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Discussion Starter #3
Thanks for the insight agayton. We are definately on the same track regarding the htpc server. I am not sure if I want a true server-client model, or a peer to peer setup. I am leaning towards server/client. Raid5 in the tb range with plenty of room to grow. Four tuners, but which ones? I have seen a lot of folks using the Hauppauge HVR-1600 and the Silicondust HDHomeRun. One is in the box, one isn't. But I am having a hard time figuring out the the different benifits/drawbacks from there. Which one captures in the format that has the least or no loss of video and audio quality? It doesn't appear that the HDHomeRun can control a Comcast cable box. Considering that I want to be able to access all those premium channels I am paying for, that would be a drawback. Are there other tuner cards that I should look at?

Also, the 'client' computers in this case. I was considering the XBox or PS3 as they appear to be very capable video processing computers that are being sold below the cost of their components on the assumption that the mfg will make plenty selling you games later on. Kind of like printers and that absurdly expensive ink and toner. It also gives me an excuse to get a game consule in here without all of the complaining from the girlfriend! :T Given that, you would still build a htpc client? Better components?

Thanks for the advice!
 

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I tried peer to peer first and found that it was dificult to manage media. Having all my stuff (movies, photos, and music) on one server has sure made it easier once I was able to get it all there. I know with both Mythtv and MediaPortal you can have multiple servers if the need arises (I think some others do this too, just not sure which). The neat thing is that (for now) my server is an old Dell p4 2.4 Ghz machine I got on the cheap. I put a big HDD in it, a dual tuner and not much else. As a test I ran three clients all streaming dvd images and had no problems. I will have to upgrade when I move to blu-ray and more hd but that will be just a bit down the road.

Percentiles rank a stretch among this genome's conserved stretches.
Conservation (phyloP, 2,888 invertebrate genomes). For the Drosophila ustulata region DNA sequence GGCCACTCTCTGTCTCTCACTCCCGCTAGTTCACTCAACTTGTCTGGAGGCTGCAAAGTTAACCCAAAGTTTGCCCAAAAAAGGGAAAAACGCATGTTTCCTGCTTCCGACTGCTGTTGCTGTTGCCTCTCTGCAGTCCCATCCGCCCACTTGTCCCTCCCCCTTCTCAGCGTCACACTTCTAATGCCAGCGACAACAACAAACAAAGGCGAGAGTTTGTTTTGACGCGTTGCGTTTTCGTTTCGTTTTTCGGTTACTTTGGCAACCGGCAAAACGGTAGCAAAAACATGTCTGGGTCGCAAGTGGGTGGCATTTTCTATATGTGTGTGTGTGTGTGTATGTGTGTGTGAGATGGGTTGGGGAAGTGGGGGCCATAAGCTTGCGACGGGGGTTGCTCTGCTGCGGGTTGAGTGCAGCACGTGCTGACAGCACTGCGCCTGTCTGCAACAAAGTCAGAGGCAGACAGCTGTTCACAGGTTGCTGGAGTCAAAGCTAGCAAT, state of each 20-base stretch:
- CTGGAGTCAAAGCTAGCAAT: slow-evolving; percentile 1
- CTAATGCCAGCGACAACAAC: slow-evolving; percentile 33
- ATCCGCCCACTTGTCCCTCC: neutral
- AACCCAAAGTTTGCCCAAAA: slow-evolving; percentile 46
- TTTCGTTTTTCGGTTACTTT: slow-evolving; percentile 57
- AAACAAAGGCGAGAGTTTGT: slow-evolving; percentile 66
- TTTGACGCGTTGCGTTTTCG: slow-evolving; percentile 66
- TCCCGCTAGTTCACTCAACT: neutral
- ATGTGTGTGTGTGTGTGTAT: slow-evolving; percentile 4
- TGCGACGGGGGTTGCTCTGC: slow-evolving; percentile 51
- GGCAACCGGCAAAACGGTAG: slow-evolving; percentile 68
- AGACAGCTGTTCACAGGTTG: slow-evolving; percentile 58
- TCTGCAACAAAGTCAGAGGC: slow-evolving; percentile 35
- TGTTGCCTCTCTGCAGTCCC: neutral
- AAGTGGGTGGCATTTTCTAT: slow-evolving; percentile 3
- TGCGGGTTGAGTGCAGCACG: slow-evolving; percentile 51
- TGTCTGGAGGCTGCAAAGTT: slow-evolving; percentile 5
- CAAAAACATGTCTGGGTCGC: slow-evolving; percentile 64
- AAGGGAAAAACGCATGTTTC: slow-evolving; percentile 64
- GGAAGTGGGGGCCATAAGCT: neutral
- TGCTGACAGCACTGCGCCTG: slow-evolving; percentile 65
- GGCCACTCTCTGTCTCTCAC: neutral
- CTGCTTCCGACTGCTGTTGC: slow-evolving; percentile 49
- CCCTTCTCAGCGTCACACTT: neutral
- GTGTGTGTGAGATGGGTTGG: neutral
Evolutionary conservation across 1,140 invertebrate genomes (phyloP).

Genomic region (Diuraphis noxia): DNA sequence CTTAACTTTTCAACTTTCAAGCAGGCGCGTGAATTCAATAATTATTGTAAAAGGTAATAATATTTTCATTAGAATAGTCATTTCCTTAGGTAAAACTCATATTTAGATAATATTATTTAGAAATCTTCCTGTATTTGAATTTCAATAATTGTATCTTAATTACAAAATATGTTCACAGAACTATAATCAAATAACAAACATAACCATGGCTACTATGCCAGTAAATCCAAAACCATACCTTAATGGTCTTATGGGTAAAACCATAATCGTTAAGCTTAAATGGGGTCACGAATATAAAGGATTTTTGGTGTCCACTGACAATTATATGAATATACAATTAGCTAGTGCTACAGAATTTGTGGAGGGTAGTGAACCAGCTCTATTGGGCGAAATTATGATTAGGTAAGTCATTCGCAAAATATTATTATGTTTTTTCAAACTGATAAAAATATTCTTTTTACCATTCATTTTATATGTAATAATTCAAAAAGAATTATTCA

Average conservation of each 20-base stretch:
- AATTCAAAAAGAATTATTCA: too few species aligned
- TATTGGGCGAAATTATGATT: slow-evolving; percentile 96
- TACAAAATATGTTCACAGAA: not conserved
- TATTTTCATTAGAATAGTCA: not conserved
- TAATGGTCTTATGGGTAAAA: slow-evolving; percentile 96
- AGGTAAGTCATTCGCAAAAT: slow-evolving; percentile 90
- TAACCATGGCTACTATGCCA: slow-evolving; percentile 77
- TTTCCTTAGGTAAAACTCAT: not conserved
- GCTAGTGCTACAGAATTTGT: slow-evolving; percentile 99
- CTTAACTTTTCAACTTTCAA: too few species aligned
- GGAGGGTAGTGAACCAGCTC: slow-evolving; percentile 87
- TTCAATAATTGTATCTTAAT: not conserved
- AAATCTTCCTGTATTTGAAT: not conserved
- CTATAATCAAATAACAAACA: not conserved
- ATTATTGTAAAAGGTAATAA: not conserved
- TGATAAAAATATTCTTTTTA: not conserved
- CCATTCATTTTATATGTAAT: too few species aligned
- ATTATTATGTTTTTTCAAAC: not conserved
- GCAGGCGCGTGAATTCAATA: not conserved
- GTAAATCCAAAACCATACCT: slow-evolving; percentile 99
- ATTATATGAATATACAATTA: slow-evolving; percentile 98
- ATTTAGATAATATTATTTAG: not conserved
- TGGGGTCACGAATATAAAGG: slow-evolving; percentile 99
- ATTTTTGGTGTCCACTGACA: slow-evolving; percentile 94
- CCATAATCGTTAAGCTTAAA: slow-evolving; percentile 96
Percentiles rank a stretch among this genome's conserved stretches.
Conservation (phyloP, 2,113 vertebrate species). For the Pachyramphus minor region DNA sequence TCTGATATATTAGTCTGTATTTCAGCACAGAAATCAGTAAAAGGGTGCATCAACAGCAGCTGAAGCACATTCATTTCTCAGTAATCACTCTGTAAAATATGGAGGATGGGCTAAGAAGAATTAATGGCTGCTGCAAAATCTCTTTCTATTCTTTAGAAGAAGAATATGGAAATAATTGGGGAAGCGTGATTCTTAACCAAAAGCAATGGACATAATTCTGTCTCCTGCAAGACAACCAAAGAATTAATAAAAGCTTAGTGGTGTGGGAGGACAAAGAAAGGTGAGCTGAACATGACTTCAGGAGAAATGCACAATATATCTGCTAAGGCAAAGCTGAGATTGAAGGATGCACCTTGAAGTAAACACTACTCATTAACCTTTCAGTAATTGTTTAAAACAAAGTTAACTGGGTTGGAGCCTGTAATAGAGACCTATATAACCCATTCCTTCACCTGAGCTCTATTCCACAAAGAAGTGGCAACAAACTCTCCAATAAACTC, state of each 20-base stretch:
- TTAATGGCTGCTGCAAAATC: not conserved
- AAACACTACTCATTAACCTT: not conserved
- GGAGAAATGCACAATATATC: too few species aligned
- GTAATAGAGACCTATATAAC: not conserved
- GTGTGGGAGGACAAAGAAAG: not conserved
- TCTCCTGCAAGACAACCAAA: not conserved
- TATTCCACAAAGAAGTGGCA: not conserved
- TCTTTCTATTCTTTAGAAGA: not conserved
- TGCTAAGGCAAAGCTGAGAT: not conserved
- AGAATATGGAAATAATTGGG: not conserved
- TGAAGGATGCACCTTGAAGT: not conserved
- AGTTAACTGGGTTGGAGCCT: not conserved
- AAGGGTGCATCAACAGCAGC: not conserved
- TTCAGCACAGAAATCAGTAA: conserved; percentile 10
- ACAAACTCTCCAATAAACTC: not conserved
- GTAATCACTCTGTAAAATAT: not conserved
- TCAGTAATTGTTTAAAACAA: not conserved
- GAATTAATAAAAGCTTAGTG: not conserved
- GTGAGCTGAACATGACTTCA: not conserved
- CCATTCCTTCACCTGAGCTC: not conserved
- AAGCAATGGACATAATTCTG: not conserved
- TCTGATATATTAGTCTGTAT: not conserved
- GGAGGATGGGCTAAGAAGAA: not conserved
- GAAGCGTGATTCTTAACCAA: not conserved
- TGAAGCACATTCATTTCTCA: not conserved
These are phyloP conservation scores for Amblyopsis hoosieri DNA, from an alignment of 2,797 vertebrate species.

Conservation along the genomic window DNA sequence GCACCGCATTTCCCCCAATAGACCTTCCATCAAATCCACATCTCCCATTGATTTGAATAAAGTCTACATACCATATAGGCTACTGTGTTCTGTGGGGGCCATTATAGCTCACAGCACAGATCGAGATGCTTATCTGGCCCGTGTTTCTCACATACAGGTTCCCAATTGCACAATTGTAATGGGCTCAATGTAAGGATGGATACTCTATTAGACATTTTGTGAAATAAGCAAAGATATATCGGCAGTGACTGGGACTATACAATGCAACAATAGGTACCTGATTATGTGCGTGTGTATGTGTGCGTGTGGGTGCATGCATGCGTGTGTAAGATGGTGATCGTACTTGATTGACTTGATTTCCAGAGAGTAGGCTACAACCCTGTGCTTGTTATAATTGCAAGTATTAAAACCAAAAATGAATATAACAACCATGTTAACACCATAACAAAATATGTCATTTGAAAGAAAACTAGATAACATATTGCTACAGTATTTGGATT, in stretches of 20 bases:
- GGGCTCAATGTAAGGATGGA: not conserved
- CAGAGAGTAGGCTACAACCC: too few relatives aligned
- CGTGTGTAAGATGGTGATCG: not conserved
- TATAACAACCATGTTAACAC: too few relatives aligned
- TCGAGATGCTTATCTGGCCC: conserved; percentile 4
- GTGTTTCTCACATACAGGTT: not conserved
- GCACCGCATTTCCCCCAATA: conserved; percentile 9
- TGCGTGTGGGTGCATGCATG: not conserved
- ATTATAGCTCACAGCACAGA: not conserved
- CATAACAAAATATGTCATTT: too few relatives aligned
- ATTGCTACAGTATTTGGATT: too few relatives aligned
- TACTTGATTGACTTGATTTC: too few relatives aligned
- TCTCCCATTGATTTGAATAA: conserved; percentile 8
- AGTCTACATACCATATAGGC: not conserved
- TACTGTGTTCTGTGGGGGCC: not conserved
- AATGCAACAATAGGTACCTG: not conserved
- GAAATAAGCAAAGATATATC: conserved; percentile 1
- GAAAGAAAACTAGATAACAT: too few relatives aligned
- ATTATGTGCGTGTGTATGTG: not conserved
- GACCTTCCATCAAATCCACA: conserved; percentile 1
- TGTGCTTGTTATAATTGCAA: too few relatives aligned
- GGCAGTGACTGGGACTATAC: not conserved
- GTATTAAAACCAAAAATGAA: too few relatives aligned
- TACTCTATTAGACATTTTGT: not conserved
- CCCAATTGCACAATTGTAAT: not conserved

I have used the Hauppauge cards for some time and find them to be fine performers. The only issue I have had is with drivers (this seems to be common) but, once I got it cleared up, it worked. The Hauppauge cards often come with the irblaster that you mentioned wanting so that you can control you cable box. If you get one with a remote the codes are out there that will let you set it up to do all sorts of things.

As for recording, the Hauppauge 1600 cards record digital content straight from the stream in it's MPEG2 form (somebody correct me if I am wrong on that). This results in no loss of quality; well at least no more than you already lost from the fact that the cable company compressed the out of the video before they sent it to you. I think most digital cards do it this way. The card also records analog in MPEG2 which will result in a slight quality loss due to compression but the amount of space needed to record analog video in an uncompressed format would not be worth it. Various DVR programs may offer you the option to control the quality of the recording. Most DVR programs then offer some form of post-processing that allow you to convert your recordings into smaller files (which may result in a quality loss)or remove ads.

As for which card to use, it is hard to say. I would pick my media program first and then choose from the list of cards that are known to work well with that app and provide the features you want.

I like the htpc client over the game system for the freedom of it. I just like knowing I have a full fledged computer that I can configure and do more with. That being said, the thought has crossed my mind of the ease of WMC and a few 360s. One thing to look at with each software program you examine is which clients can work with it (with or without modding:devil:)

keep us up to date on what you decide,

ag
 

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Discussion Starter #5
Do you know anything about the difference between MPEG2 and MPEG4? I know that MPEG4/H.264 is a newer encoding tech, and it sounds as if it is much better. If I am going to build from scratch, I would prefer to use tuner cards that take advantage of the new standard so they don't become obsolete as quickly. The only unit I can find that states that it can encode in MPEG4 is the Hauppauge HD PVR box, which is around $250. Ouch.
Any knowledge to share about MPEG2 and 4 would be greatly appreciated.

What server software are you running? Thoughts?

Thanks!